One of the UK leading young theologians launched this year’s Queen’s Academic Lecture Programme with a fascinating talk 'Eve and the Women’s Movement'.
Dr Holly Morse, just returned from a major conference in Denver USA, focused on how the figure of Eve appears in the creation story in Genesis. She also spoke on how Eve has been interpreted by later thinkers and theologians as well as appearing frequently in popular culture - in films, advertising in literature.
‘Male writers have tended to see Eve as weaker and less rational than her male counterpart but my research has focused on how women have often interpreted the Eve figure very differently,” Dr Morse said.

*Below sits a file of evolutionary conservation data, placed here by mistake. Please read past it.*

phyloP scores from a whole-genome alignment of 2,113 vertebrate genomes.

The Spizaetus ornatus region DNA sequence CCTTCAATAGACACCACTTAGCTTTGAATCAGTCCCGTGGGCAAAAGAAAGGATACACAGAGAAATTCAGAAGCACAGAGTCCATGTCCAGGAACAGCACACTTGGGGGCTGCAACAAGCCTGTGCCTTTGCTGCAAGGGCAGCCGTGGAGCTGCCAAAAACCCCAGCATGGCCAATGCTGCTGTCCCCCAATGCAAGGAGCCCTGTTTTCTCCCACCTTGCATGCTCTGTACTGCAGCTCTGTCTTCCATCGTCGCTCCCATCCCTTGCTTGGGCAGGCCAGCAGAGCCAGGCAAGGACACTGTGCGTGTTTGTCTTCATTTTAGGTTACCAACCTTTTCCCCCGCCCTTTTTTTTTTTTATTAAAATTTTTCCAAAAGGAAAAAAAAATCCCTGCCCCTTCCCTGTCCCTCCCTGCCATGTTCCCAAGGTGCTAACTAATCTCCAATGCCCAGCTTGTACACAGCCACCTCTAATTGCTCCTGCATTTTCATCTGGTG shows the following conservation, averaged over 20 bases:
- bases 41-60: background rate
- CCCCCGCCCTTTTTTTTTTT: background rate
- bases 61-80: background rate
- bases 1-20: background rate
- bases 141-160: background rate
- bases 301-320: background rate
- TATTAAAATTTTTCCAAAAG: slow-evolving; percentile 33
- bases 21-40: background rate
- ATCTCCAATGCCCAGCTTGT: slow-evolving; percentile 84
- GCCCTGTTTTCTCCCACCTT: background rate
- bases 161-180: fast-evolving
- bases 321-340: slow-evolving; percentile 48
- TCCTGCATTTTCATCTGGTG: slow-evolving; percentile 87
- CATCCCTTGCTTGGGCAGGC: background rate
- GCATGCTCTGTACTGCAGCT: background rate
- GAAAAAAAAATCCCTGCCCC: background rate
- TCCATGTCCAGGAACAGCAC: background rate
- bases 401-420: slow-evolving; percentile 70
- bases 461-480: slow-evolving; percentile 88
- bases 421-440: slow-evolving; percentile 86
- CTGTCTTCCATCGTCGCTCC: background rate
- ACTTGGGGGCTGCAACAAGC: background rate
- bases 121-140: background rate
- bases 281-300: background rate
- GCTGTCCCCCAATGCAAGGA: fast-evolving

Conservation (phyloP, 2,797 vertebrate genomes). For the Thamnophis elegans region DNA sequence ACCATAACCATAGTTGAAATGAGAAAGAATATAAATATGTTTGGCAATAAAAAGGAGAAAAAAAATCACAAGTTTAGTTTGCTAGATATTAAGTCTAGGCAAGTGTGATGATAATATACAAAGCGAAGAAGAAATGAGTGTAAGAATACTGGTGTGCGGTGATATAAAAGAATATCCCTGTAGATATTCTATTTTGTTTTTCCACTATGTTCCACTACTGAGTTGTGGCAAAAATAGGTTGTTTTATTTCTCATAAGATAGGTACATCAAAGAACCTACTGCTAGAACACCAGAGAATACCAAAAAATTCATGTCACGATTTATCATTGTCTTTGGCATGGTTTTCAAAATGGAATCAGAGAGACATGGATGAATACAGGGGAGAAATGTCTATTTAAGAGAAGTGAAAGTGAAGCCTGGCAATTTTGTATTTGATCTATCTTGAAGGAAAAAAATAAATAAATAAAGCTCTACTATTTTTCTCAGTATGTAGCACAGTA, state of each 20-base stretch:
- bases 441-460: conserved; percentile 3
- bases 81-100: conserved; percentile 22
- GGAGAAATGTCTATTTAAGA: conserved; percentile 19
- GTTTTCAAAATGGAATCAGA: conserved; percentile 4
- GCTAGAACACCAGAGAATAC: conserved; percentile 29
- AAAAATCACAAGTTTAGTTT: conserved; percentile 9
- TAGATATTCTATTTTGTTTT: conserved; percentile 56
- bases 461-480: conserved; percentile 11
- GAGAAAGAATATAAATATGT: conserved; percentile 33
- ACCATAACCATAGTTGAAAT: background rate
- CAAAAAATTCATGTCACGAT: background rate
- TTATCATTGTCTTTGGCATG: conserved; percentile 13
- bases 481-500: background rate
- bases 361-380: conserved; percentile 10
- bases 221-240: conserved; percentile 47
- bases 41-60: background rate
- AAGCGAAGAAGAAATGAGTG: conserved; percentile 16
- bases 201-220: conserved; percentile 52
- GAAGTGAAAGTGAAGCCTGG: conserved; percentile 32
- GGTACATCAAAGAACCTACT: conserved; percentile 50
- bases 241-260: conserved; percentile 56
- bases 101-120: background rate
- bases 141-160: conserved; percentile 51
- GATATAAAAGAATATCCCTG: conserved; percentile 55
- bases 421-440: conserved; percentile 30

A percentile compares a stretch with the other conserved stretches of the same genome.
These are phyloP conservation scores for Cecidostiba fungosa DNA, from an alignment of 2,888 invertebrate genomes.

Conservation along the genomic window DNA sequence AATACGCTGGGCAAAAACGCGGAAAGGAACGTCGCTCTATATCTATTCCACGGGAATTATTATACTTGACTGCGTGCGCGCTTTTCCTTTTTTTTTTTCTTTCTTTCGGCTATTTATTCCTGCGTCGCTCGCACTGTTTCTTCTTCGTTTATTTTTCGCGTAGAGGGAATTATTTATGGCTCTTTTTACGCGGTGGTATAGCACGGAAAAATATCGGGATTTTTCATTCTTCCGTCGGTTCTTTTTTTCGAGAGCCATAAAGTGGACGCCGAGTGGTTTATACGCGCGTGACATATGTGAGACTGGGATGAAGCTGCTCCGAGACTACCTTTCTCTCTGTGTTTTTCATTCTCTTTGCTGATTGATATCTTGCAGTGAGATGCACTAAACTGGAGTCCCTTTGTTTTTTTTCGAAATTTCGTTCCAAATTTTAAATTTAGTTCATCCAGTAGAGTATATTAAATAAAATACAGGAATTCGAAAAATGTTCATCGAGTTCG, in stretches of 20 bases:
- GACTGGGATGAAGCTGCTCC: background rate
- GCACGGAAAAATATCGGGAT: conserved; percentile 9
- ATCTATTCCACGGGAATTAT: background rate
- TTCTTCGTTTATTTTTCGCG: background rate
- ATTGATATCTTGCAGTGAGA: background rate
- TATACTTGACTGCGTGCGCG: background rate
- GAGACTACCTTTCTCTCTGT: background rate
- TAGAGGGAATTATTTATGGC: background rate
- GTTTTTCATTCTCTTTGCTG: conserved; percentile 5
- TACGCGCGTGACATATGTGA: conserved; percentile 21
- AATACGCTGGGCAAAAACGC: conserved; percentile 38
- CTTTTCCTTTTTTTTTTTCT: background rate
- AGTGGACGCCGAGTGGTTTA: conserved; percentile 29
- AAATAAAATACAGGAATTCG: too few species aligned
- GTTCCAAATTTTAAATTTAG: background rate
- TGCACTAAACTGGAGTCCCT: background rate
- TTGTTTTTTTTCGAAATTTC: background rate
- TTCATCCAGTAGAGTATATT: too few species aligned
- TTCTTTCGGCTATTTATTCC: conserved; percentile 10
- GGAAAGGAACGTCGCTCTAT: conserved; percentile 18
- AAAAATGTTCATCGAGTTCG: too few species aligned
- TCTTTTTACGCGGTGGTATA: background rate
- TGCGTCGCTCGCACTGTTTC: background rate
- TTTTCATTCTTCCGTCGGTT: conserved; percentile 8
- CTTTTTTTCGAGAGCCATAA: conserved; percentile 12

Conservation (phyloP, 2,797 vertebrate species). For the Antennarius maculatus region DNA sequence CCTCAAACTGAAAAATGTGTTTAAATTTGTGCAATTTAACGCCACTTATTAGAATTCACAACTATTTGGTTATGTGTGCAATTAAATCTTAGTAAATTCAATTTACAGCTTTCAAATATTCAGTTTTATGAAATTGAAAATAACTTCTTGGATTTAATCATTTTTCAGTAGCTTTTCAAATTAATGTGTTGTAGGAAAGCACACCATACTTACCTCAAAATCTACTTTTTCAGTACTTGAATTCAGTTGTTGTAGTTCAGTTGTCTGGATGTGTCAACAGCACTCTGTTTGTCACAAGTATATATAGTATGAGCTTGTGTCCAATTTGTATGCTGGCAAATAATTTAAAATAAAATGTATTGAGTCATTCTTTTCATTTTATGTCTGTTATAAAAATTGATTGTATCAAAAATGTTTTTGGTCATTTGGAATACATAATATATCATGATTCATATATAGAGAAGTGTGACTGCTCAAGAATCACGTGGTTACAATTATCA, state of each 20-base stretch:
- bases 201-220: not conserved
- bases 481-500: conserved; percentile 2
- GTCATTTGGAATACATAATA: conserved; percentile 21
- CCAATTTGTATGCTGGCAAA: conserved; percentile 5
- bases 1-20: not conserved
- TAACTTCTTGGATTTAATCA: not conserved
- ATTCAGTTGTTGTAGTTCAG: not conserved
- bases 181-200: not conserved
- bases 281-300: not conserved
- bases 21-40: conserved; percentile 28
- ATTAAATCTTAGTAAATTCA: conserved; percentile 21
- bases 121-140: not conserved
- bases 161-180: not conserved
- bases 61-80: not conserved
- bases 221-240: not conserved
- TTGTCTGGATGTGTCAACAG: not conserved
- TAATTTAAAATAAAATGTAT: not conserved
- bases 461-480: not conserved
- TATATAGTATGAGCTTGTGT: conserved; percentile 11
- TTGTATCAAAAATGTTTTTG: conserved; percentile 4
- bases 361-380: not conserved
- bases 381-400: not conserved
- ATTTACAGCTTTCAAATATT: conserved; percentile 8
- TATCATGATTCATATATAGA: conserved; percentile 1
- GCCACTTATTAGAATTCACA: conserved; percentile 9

Dr Morse went back to the early roots of feminism, covering the medieval writer Christine de Pisan who saw Eve much more positively and more as an equal to the man. “This thinker emphasised that Eve was created from the most perfect material that God had yet made - the body of man himself,” added Dr Morse. “Christine’s work was very popular in her day even though she was forgotten later on.” Dr Morse brought her talk up to date with a discussion of late 20th century feminism and the biblically-titled feminist magazine ‘Spare Rib’.
A-level RS student Alison Hughes said: “It was great to hear about these ideas and to have the chance to ask questions to a real expert.”